Takahē have been returned to Ngāi Tahu whenua/land in the upper Whakatipu Waimāori valley with the aim of establishing a third wild population.
Nine breeding pairs of takahē were released on Greenstone Station earlier this week. The high country station was itself returned to Ngāi Tahu following its settlement in 1998. Ōtākou Rūnaka member Tūmai Cassidy helped release the takahē and says they instantly enjoyed their new home.
“They just took straight off and headed up into the hills. We could hear them calling to each other, so we knew that they were close by. Hopefully, they’ll be settling in over the next few weeks, months and years.”
Cassidy says the whenua holds special significance to the iwi and being able to return takahē to it is another step in reconnecting the environment to its past.
The whenua now known as Greenstone Station - on the western edge of Whakatipu Waimāori (Lake Wakatipu) - was an important part of the trade route of tipuna between the eastern and western coasts of Te Waipounamu.
“It’s a place that people lived and travelled through on their way to get things like pounamu and other taonga. So takahē and some of our other species were a part of that lifeway.
“Now with 25 years since the whenua has been returned, I just think about the generations of our people who fought for the whenua.
“And things like this, the return of our taoka, it would have been on the minds throughout the entire fight for the claim.”
Takahē thriving but not out of danger
DoC takahē recovery operations manager Deidre Vercoe says attempting to set up a third wild population is another pivotal step towards the takahē recovery goal of multiple takahē populations living wild over large areas of their former range.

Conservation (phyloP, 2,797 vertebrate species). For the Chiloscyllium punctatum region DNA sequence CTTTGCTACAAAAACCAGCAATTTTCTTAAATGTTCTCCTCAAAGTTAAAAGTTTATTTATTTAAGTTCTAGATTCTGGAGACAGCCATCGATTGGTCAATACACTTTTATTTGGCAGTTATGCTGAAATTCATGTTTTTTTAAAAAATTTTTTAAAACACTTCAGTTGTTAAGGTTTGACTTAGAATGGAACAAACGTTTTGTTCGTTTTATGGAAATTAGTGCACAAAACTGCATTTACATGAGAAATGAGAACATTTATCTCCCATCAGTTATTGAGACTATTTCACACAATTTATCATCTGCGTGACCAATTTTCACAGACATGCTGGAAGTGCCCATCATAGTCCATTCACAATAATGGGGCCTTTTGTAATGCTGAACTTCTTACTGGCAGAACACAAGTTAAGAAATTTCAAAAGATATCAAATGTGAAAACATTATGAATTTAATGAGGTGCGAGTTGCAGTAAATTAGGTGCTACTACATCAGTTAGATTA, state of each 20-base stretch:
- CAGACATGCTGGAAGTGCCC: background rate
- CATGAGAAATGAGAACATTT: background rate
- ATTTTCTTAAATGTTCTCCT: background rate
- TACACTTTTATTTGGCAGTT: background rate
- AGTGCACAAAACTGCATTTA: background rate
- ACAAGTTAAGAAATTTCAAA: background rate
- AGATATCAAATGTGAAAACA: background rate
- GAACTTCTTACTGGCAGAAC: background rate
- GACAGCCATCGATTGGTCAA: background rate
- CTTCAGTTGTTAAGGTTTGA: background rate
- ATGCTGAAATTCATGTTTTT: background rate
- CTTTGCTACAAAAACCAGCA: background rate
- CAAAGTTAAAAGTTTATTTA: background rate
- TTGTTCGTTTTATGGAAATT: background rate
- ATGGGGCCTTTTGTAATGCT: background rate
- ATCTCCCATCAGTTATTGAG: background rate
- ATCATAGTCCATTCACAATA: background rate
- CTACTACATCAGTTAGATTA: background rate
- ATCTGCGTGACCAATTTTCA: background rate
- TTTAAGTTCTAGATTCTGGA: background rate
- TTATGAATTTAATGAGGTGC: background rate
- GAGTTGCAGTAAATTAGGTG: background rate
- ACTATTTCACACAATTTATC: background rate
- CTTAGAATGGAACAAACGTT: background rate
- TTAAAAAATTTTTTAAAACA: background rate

“Te Rūnanga o Ngāi Tahu and DoC work closely together on the Takahē Recovery Programme, in partnership with Fulton Hogan and the New Zealand Nature Fund, so it’s especially pleasing to be bringing takahē back to Ngāi Tahu whenua. We were pleased the Minister of Conservation Willow-Jean Prime was able to take part in the release and join this special occasion.
“About half of all takahē are now living in large wild sites, in the takahē homeland in Fiordland’s Murchison Mountains and in Kahurangi National Park, where takahē were first released in 2018.”
Takahē numbers are now estimated to be nearing 500 and growing at 8 per cent a year.
After decades of hard work to increase the takahē population, it’s rewarding to now be focusing on establishing more wild populations but it comes with challenges, Vercoe says.
“Establishing new wild native species populations can take time and success is not guaranteed. If we want takahē to thrive, we need to explore new sites and learn as much as we can to protect the birds now and into the future. We will closely monitor the takahē in the Greenstone Valley to see how they establish in their new home.”
Special moment 75 years in the making
The release was overseen by Ngāi Tahu rangatira Tā Tipene O’Regan, who has enjoyed a connection with takahē since first meeting the taonga during an expedition with Dr Geoffrey Orbell in 1949, one year after takahē were rediscovered.
“I have been enraptured by takahē since I was a boy, so it is very satisfying to release our taonga on our own whenua as we move towards a shared goal of seeing takahē throughout the Ngāi Tahu Takiwā.”
Next month marks 25 years since the Ngāi Tahu Claims Settlement Act passed, which saw Greenstone and two other high-country stations return to Ngāi Tahu. O’Regan was the chief negotiator for the iwi during that process.
“In recognition of the historic grievances of Ngāi Tahu, mana whenua named the mountain tops Kā Whenua Roimata - The Lands of Tears. I hope manuhiri/visitors will enjoy the nearby call of the takahē radiating from the valley floor during future hīkoi on this whenua,” he says.
Vercoe says another seven birds are to be released in October, and 10 juvenile takahē early in the new year, with considerations for further populations to be released in in other parts of the Whakatipu Waimāori valleys into the future.